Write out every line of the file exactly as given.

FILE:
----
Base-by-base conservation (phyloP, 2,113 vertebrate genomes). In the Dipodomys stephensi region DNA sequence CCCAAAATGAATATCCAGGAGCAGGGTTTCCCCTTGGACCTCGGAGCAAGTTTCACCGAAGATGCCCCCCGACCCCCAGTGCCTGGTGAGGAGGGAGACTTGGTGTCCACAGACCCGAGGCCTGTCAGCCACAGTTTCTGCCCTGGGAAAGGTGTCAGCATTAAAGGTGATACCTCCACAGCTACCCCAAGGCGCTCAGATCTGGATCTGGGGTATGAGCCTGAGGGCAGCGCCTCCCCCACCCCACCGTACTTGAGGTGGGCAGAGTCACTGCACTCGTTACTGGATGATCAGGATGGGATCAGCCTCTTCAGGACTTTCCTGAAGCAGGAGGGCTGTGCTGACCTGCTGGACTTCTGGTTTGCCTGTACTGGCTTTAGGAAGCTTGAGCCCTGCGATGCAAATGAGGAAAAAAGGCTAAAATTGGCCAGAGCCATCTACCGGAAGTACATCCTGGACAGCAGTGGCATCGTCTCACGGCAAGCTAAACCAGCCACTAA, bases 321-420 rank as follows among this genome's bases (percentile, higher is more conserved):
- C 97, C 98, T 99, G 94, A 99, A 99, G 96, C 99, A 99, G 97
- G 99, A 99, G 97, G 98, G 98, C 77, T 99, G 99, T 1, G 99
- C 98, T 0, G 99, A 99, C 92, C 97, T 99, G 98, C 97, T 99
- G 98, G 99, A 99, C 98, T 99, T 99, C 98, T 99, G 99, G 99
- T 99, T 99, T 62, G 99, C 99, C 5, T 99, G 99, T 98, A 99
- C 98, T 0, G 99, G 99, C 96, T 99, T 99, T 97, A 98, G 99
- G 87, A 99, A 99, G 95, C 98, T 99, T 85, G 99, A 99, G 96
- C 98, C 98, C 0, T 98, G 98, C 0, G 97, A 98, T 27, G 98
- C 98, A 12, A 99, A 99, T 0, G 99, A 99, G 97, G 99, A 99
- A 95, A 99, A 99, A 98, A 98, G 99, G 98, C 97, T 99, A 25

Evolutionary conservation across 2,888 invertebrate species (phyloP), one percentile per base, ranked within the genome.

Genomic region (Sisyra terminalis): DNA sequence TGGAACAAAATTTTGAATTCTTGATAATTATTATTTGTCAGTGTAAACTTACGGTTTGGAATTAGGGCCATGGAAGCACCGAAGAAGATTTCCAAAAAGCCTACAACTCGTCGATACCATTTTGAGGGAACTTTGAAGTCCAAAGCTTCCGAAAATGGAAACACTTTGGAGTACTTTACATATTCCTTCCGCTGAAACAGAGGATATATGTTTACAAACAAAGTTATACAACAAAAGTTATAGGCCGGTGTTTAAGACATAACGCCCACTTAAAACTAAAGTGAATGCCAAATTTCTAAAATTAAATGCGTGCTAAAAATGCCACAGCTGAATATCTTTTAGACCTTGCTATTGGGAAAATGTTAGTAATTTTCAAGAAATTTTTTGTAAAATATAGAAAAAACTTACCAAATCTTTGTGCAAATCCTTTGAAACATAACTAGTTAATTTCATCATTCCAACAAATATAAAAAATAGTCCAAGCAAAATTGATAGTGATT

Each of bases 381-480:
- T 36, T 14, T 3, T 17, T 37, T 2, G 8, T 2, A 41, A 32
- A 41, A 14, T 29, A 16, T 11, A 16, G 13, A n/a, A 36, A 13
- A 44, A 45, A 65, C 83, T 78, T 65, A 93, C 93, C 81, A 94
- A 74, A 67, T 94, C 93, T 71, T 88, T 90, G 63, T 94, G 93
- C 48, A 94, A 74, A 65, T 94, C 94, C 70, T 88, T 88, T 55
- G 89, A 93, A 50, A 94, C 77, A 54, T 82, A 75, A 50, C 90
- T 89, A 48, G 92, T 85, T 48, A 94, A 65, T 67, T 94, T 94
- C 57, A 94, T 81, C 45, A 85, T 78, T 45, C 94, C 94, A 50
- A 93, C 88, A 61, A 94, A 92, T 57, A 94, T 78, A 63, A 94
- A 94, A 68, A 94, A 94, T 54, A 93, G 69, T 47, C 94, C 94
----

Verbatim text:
Base-by-base conservation (phyloP, 2,113 vertebrate genomes). In the Dipodomys stephensi region DNA sequence CCCAAAATGAATATCCAGGAGCAGGGTTTCCCCTTGGACCTCGGAGCAAGTTTCACCGAAGATGCCCCCCGACCCCCAGTGCCTGGTGAGGAGGGAGACTTGGTGTCCACAGACCCGAGGCCTGTCAGCCACAGTTTCTGCCCTGGGAAAGGTGTCAGCATTAAAGGTGATACCTCCACAGCTACCCCAAGGCGCTCAGATCTGGATCTGGGGTATGAGCCTGAGGGCAGCGCCTCCCCCACCCCACCGTACTTGAGGTGGGCAGAGTCACTGCACTCGTTACTGGATGATCAGGATGGGATCAGCCTCTTCAGGACTTTCCTGAAGCAGGAGGGCTGTGCTGACCTGCTGGACTTCTGGTTTGCCTGTACTGGCTTTAGGAAGCTTGAGCCCTGCGATGCAAATGAGGAAAAAAGGCTAAAATTGGCCAGAGCCATCTACCGGAAGTACATCCTGGACAGCAGTGGCATCGTCTCACGGCAAGCTAAACCAGCCACTAA, bases 321-420 rank as follows among this genome's bases (percentile, higher is more conserved):
- C 97, C 98, T 99, G 94, A 99, A 99, G 96, C 99, A 99, G 97
- G 99, A 99, G 97, G 98, G 98, C 77, T 99, G 99, T 1, G 99
- C 98, T 0, G 99, A 99, C 92, C 97, T 99, G 98, C 97, T 99
- G 98, G 99, A 99, C 98, T 99, T 99, C 98, T 99, G 99, G 99
- T 99, T 99, T 62, G 99, C 99, C 5, T 99, G 99, T 98, A 99
- C 98, T 0, G 99, G 99, C 96, T 99, T 99, T 97, A 98, G 99
- G 87, A 99, A 99, G 95, C 98, T 99, T 85, G 99, A 99, G 96
- C 98, C 98, C 0, T 98, G 98, C 0, G 97, A 98, T 27, G 98
- C 98, A 12, A 99, A 99, T 0, G 99, A 99, G 97, G 99, A 99
- A 95, A 99, A 99, A 98, A 98, G 99, G 98, C 97, T 99, A 25

Evolutionary conservation across 2,888 invertebrate species (phyloP), one percentile per base, ranked within the genome.

Genomic region (Sisyra terminalis): DNA sequence TGGAACAAAATTTTGAATTCTTGATAATTATTATTTGTCAGTGTAAACTTACGGTTTGGAATTAGGGCCATGGAAGCACCGAAGAAGATTTCCAAAAAGCCTACAACTCGTCGATACCATTTTGAGGGAACTTTGAAGTCCAAAGCTTCCGAAAATGGAAACACTTTGGAGTACTTTACATATTCCTTCCGCTGAAACAGAGGATATATGTTTACAAACAAAGTTATACAACAAAAGTTATAGGCCGGTGTTTAAGACATAACGCCCACTTAAAACTAAAGTGAATGCCAAATTTCTAAAATTAAATGCGTGCTAAAAATGCCACAGCTGAATATCTTTTAGACCTTGCTATTGGGAAAATGTTAGTAATTTTCAAGAAATTTTTTGTAAAATATAGAAAAAACTTACCAAATCTTTGTGCAAATCCTTTGAAACATAACTAGTTAATTTCATCATTCCAACAAATATAAAAAATAGTCCAAGCAAAATTGATAGTGATT

Each of bases 381-480:
- T 36, T 14, T 3, T 17, T 37, T 2, G 8, T 2, A 41, A 32
- A 41, A 14, T 29, A 16, T 11, A 16, G 13, A n/a, A 36, A 13
- A 44, A 45, A 65, C 83, T 78, T 65, A 93, C 93, C 81, A 94
- A 74, A 67, T 94, C 93, T 71, T 88, T 90, G 63, T 94, G 93
- C 48, A 94, A 74, A 65, T 94, C 94, C 70, T 88, T 88, T 55
- G 89, A 93, A 50, A 94, C 77, A 54, T 82, A 75, A 50, C 90
- T 89, A 48, G 92, T 85, T 48, A 94, A 65, T 67, T 94, T 94
- C 57, A 94, T 81, C 45, A 85, T 78, T 45, C 94, C 94, A 50
- A 93, C 88, A 61, A 94, A 92, T 57, A 94, T 78, A 63, A 94
- A 94, A 68, A 94, A 94, T 54, A 93, G 69, T 47, C 94, C 94